Questions raised after famous statue disappears in Ankara
ISTANBULThe disappearance last week of an enlarged and bronze version of renowned Turkish sculptor İlhan Koman’s statue in Ankara has caused a stir between the artist’s foundation and Ankara Municipality, with the former blaming the latter for failing to protect the artifact.
“The responsibility for this artifact belongs to Ankara Metropolitan Municipality; we are asking, how did the statue disappear?” said Yıldırm Arıcı, a representative from the İlhan Koman Culture and Arts Foundation, which was named after the artist.
An enlarged version of Koman’s statue that has been located in Ankara’s Seğmenler Park since 1991 disappeared last week, with the park’s security personnel claiming it was removed for restoration.
The statements of the personnel were later determined to be false as Ankara municipal officials admitted that the statue was actually stolen. “The police have been notified. The necessary work is being done,” an official said.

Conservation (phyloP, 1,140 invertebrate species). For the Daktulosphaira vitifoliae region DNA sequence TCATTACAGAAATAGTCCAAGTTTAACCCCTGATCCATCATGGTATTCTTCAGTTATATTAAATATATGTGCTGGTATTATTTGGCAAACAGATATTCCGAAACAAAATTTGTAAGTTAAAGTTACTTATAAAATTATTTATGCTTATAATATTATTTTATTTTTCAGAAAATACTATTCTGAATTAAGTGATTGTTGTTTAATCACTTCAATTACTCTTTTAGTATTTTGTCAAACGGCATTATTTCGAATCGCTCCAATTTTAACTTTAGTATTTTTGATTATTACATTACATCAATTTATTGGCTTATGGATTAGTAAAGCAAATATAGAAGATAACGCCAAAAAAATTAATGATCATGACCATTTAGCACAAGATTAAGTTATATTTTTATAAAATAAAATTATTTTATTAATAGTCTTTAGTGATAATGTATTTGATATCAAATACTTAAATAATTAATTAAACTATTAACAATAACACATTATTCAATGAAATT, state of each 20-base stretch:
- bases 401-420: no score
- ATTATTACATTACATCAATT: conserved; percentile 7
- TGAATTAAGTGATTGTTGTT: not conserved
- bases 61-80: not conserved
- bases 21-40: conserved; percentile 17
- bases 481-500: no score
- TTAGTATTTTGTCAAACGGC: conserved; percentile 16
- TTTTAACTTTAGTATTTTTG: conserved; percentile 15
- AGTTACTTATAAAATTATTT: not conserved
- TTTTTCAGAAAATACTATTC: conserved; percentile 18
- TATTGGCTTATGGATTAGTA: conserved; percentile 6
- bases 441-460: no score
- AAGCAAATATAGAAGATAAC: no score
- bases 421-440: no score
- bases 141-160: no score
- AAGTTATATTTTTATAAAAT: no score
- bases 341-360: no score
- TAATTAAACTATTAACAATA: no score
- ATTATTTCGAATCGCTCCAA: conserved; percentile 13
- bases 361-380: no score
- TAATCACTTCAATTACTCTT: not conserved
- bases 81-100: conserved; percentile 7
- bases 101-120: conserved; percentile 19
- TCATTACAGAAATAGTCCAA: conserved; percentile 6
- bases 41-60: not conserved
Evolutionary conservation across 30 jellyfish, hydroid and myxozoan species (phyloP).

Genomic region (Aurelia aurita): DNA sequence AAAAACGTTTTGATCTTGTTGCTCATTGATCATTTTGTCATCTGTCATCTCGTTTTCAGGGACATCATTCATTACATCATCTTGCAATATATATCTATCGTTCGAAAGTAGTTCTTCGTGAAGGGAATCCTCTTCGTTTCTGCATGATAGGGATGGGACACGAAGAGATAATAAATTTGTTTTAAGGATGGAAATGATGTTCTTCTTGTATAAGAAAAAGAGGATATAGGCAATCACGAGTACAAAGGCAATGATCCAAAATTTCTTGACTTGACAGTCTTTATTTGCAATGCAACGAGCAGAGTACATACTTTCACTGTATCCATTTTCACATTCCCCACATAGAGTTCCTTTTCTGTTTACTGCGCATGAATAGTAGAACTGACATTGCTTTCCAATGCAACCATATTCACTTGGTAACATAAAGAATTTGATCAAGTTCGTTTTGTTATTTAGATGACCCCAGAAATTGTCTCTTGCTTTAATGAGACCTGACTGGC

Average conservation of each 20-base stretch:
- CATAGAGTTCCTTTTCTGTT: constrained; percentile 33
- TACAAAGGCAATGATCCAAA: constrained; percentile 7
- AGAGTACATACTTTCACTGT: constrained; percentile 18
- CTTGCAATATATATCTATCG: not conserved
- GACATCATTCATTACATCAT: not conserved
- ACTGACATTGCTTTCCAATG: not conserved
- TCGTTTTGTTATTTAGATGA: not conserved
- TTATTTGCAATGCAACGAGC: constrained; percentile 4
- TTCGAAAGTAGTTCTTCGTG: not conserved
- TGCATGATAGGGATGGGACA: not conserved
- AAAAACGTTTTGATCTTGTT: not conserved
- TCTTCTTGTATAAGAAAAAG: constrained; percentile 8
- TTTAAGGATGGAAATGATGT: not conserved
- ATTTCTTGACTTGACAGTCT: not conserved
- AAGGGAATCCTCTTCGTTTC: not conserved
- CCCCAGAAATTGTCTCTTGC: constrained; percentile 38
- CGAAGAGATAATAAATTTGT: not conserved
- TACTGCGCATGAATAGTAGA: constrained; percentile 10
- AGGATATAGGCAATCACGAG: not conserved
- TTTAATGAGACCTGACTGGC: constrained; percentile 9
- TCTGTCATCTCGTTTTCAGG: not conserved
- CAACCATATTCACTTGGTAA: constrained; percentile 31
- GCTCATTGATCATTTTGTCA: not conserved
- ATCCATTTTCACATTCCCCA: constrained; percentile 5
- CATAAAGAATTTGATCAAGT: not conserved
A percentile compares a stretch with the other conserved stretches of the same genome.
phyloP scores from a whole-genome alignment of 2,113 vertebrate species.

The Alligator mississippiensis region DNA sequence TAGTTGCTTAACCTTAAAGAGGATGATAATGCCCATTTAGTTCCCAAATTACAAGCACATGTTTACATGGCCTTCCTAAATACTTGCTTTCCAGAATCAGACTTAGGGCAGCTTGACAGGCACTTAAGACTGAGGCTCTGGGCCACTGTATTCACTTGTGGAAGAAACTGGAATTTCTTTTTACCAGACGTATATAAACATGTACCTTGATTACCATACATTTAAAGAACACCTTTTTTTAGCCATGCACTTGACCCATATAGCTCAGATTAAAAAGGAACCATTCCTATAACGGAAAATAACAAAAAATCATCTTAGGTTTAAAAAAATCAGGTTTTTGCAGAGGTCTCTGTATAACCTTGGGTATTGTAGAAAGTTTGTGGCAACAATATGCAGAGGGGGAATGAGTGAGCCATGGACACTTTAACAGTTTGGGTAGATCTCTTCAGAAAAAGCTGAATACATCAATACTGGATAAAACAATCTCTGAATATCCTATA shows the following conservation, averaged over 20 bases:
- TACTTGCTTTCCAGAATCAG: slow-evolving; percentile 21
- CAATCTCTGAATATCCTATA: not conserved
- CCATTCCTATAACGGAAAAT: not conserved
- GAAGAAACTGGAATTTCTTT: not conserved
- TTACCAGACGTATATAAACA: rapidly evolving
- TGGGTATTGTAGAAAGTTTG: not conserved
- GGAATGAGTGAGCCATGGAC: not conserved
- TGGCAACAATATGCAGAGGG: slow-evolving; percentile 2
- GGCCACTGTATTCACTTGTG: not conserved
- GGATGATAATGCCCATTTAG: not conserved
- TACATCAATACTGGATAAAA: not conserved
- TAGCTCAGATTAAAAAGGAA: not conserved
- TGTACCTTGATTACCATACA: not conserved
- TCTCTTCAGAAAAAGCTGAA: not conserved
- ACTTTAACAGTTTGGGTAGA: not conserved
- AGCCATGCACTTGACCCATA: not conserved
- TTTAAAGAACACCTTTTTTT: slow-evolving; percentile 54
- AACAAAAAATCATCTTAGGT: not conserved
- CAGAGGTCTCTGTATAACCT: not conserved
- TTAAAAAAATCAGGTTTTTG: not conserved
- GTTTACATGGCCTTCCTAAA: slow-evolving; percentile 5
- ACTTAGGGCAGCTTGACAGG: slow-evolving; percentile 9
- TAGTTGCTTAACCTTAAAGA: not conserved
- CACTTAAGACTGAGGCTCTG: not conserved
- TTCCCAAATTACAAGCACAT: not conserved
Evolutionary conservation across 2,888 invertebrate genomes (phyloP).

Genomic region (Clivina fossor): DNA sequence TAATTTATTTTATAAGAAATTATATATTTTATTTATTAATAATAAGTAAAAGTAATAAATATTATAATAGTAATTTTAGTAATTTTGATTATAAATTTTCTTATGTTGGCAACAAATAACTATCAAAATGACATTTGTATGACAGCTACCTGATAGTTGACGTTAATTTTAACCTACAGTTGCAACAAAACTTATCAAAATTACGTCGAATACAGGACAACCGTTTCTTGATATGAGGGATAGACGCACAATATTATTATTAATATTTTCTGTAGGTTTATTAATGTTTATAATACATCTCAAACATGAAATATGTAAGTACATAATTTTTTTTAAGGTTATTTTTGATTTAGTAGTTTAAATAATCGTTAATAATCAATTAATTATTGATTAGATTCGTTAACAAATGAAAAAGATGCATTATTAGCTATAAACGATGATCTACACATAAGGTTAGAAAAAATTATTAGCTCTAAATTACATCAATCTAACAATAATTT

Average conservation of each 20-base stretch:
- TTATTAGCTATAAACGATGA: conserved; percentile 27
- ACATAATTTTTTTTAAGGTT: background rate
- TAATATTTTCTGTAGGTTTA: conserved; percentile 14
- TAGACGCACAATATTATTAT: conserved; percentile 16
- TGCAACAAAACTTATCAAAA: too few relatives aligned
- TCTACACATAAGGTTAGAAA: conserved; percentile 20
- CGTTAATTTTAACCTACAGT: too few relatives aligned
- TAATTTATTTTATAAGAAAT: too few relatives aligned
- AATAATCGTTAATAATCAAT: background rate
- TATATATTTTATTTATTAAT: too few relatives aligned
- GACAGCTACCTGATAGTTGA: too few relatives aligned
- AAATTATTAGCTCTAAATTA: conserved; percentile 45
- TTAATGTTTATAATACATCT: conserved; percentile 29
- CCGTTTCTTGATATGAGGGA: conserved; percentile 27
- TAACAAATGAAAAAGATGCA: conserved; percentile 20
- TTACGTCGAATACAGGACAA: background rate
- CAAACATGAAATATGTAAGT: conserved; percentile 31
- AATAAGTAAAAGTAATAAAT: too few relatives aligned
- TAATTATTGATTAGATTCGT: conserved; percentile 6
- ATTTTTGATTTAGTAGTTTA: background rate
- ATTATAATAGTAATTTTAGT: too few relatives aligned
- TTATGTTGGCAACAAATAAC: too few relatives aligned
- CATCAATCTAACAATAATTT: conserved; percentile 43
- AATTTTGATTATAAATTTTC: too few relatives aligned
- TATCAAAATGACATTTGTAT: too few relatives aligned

“The original of the artifact was constructed in 1978 as part of a clay statue series. It is currently located at the foundation. Its bronze version had been in the park for years and belonged to the people. How did a very heavy statue disappear so suddenly? This artifact, which belongs to the people, is under the responsibility of Ankara Metropolitan Municipality. What if the municipality has thrown [it] away, without telling anyone? Such a question appears. What happened to this artifact, was it stolen, what is its situation? We are expecting answers to these questions from the municipality. Later, we will file a criminal complaint,” said Arıcı.
Koman, who lived from 1921 to 1986, was a major figure in the history of Turkish modern and contemporary art. His statues – both monumental public works and smaller-scale series – explore the possibilities of form and the nature of materials. Driven by scientific ideas and a strong connection to nature, Koman’s abstract sculptural forms are rooted in minimalism and driven by a desire to discover “the unknown within the known.”